We are looking at the sacred texts and books of the Jewish people, next up is the Talmud. The Talmud fascinates me and countless other Jews and gentiles alike. So what exactly is the Talmud?
Per Wikipedia: The Talmud (Hebrew: talmu-d "instruction, learning", from a root lmd "teach, study") is a central text of mainstream Judaism, in the form of a record of rabbinic discussions pertaining to Jewish law, ethics, philosophy, customs and history.
The Talmud is sectioned into two parts: The mishnah which is the first comprehensive compendium of Jewish Oral Law. The second part of the Talmud is the Gemara which is a discussion of the Mishnah and related Tannaitic writings that often ventures onto other subjects and expounds broadly on the Tanakh.
The Tanakh is the Jewish Bible so the Mishnah expands upon Rabbinic rulings where it pertains to the Jewish Bible. The Talmud deals with matters of Jewish religious law.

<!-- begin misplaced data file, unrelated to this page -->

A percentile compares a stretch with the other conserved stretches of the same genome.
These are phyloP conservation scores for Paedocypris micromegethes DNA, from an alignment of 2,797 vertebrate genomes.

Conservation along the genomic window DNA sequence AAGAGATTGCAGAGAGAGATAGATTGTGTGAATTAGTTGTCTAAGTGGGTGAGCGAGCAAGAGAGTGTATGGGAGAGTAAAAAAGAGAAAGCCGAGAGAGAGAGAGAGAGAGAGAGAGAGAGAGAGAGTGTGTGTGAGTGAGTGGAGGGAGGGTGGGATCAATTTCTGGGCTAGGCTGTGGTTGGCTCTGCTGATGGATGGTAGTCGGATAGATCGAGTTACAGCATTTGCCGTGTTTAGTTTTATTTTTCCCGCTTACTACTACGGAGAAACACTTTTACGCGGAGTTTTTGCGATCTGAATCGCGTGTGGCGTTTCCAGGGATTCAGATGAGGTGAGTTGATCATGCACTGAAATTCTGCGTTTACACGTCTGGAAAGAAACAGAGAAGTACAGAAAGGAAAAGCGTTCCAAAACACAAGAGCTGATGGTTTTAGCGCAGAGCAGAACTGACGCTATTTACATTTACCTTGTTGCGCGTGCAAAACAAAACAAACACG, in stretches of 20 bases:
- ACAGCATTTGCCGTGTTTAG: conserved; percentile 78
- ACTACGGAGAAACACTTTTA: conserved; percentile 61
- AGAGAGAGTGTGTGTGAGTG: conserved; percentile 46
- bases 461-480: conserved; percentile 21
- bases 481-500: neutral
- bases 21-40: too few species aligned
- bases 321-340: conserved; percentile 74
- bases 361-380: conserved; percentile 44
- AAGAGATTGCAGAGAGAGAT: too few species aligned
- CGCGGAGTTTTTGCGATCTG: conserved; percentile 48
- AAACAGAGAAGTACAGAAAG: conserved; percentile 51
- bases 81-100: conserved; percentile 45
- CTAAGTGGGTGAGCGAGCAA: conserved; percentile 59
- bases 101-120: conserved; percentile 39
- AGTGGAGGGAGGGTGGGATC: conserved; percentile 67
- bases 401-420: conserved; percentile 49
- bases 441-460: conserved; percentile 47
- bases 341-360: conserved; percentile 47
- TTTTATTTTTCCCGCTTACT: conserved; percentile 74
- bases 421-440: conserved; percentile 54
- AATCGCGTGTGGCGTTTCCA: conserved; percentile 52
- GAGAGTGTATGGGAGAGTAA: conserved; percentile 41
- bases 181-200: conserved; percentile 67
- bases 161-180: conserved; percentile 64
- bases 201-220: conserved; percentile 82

There are two Talmuds. The Jerusalem Talmud and The Babylonian Talmud. The Jerusalem Talmud is also known as the Palestinian Talmud as it was a "compilation of teachings of the schools of Tiberias, Sepphoris and Caesarea. It is written largely in a western Aramaic dialect that differs from its Babylonian counterpart." (Source: Wikipedia)
The Babylonian Talmud was transmitted orally for centuries prior to its compilation by Jewish scholars in Babylon about the 5th century CE.
I think a couple of articles should be dedicated to discussing the two Talmuds. We also need to get more into the importance of the Talmud to the Jewish faith. Judaism has become a great intellectual tradition because of our rabbis discussing all aspects of Jewish life and law in books like the Talmud. Yet Judaism is a living, breathing faith because Jews still practice Judaism so this means our faith adapts to changing times to make our faith more applicable to life, yet remain within Jewish tradition.
For the next article we will discussion in greater detail the structure of the Talmud: Mishnah, Baraita, Gemara, Halakha and Aggadah